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  1. #1

    Default Military Pit Bull in Afghanistan

    Andrew A. Nelles - Chicago Freelance Photojournalist
    Recent work from Chicago, Ill. based freelance photojournalist Andrew A. Nelles.
    Vist Andrew A. Nelles - Chicago Freelance Photojournalist for a portfolio. All photographs Copyright Andrew A. Nelles or other when noted

    Tuesday, September 4, 2012
    Afghanistan Part II



    August 7, 2012. - Zharay District, Kandahar Province, Afghanistan - TEDD handler SPC. Alexander Reimer, of the 4th Brigade Combat Team, 82nd Airborne Division, and his dog Howard pause for a moment during a foot patrol in Zharay District, Kandahar Province on Tuesday, August 7, 2012.

    The 82nd Airborne Division's 4th Brigade Combat Team has employed a unique tactic against the increasing improvised explosive device threat in Afghanistan, Tactical Explosive Detection Dogs. The TEDD teams are sent into the field to accompany foot patrols where they are effective in detecting potential IED threats. Unlike traditional Military Working Dog teams, which the Army has used in the past, TEDD teams are unique in that their handlers are regular infantrymen from the brigade who have been given specialized training in working with the dogs. The brigade has trained and deployed 18 TEDD dogs and handlers during their current deployment in Afghanistan.(Credit Image: © Andrew A. Nelles/ZUMA Press)



    August 4, 2012. - Zharay District, Kandahar Province, Afghanistan - TEDD handler SPC. Alexander Reimer, of the 4th Brigade Combat Team, 82nd Airborne Division, exercises with his dog Howard at FOB Pasab in Zharay District, Kandahar Province on Saturday, August 4, 2012.



    August 4, 2012. - Zharay District, Kandahar Province, Afghanistan - TEDD handler SPC. Alexander Reimer, of the 4th Brigade Combat Team, 82nd Airborne Division, exercises with his dog Howard at FOB Pasab in Zharay District, Kandahar Province on Saturday, August 4, 2012.



    August 4, 2012. - Zharay District, Kandahar Province, Afghanistan - TEDD handler SPC. Alexander Reimer, of the 4th Brigade Combat Team, 82nd Airborne Division, bathes his dog Howard at FOB Pasab in Zharay District, Kandahar Province on Saturday, August 4, 2012.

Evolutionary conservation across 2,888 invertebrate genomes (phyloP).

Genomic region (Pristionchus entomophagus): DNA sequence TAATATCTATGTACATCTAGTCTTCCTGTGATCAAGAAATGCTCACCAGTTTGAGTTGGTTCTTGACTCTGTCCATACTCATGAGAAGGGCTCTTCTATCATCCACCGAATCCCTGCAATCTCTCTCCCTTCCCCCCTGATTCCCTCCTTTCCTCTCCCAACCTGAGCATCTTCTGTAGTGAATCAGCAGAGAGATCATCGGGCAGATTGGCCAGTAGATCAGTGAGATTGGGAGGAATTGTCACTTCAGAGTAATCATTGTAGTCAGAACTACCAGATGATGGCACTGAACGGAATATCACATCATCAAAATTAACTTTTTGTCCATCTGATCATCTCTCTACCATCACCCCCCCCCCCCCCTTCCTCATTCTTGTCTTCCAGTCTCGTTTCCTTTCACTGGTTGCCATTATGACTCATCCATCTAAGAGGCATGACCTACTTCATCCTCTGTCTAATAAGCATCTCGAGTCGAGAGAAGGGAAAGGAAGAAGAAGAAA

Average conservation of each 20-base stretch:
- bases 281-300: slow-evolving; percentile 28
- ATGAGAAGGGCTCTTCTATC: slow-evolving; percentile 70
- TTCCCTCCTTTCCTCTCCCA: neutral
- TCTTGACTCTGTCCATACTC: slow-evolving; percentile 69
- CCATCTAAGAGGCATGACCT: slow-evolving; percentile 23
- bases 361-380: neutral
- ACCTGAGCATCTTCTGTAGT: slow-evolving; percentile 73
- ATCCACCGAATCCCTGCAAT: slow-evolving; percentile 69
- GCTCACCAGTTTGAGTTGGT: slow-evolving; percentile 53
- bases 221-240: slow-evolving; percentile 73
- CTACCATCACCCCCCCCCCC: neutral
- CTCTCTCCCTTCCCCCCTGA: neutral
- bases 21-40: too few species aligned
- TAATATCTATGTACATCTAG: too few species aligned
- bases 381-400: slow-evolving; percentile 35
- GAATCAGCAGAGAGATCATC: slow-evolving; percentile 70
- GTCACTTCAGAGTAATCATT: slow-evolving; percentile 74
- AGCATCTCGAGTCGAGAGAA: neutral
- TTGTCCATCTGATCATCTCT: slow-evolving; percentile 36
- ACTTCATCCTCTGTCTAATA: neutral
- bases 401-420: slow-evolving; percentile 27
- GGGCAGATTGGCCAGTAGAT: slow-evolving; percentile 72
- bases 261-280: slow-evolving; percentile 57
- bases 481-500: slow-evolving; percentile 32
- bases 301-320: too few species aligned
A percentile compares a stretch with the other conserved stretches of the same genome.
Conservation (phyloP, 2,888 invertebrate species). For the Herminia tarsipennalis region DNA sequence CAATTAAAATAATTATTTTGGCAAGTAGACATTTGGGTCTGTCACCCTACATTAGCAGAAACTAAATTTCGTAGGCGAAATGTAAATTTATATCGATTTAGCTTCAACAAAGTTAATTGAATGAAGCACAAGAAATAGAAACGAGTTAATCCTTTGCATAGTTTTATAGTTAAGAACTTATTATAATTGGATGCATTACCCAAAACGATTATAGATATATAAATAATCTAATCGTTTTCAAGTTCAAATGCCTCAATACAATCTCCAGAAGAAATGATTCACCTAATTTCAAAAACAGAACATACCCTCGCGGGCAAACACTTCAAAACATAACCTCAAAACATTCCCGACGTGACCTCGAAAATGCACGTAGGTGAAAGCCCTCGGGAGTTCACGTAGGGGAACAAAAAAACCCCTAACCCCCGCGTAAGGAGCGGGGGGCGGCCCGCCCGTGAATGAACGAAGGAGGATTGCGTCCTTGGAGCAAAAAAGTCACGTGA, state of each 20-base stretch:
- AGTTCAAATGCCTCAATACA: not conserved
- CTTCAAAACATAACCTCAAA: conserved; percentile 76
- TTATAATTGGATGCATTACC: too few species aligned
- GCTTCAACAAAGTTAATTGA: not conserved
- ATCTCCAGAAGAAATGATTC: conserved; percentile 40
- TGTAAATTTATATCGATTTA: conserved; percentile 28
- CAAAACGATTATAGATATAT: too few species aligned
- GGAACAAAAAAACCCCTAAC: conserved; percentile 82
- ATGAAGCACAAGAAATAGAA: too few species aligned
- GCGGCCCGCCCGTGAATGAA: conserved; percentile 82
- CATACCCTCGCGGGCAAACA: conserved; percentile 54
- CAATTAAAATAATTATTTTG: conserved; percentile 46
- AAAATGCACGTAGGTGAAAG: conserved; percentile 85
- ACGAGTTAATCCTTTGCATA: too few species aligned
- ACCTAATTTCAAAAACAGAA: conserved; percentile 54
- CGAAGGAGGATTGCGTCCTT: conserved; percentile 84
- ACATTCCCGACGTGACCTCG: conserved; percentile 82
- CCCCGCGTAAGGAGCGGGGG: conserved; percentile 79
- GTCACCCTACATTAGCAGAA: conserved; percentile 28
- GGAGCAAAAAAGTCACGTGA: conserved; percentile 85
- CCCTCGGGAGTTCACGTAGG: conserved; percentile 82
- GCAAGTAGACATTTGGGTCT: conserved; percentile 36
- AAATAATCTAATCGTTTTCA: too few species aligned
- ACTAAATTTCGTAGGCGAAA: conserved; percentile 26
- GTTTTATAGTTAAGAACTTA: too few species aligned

August 6, 2012. - Zharay District, Kandahar Province, Afghanistan - TEDD handler SPC. Alexander Reimer, of the 4th Brigade Combat Team, 82nd Airborne Division, and his dog Howard fly in a helicopter on their way to link up with a platoon in Zharay District, Kandahar Province on Monday, August 6, 2012.



    August 6, 2012. - Zharay District, Kandahar Province, Afghanistan - TEDD handler SPC. Alexander Reimer, of the 4th Brigade Combat Team, 82nd Airborne Division, and his dog Howard rest while waiting for a convoy at FOB Howz-E-Madad in Zharay District, Kandahar Province on Monday, August 6, 2012.



    August 6, 2012. - Zharay District, Kandahar Province, Afghanistan - TEDD handler SPC. Alexander Reimer, right, of the 4th Brigade Combat Team, 82nd Airborne Division, and his dog Howard ride in a convoy in Zharay District, Kandahar Province on Monday, August 6, 2012.



    August 7, 2012. - Zharay District, Kandahar Province, Afghanistan - TEDD handler SPC. Alexander Reimer, of the 4th Brigade Combat Team, 82nd Airborne Division, and his dog Howard search a van in Zharay District, Kandahar Province on Tuesday, August 7, 2012.



    August 7, 2012. - Zharay District, Kandahar Province, Afghanistan - TEDD handler SPC. Alexander Reimer, of the 4th Brigade Combat Team, 82nd Airborne Division, and his dog Howard search a van in Zharay District, Kandahar Province on Tuesday, August 7, 2012.



    August 7, 2012. - Zharay District, Kandahar Province, Afghanistan - TEDD handler SPC. Alexander Reimer, of the 4th Brigade Combat Team, 82nd Airborne Division, and his dog Howard accompany a foot patrol in Zharay District, Kandahar Province on Tuesday, August 7, 2012.



    August 7, 2012. - Zharay District, Kandahar Province, Afghanistan - TEDD handler SPC. Alexander Reimer, of the 4th Brigade Combat Team, 82nd Airborne Division, and his dog Howard stop for a drink during a foot patrol in Zharay District, Kandahar Province on Tuesday, August 7, 2012.



    August 7, 2012. - Zharay District, Kandahar Province, Afghanistan - TEDD handler SPC. Alexander Reimer, of the 4th Brigade Combat Team, 82nd Airborne Division, and his dog Howard prepare for bed at COP Sangsar in Zharay District, Kandahar Province on Tuesday, August 7, 2012. Howard's kennel is next to Reimer's bed, when kennels are not available they sleep together.



    http://andrewnellesphoto.blogspot.co...n-part-ii.html

  2. #2

    Default Re: Military Pit Bull in Afghanistan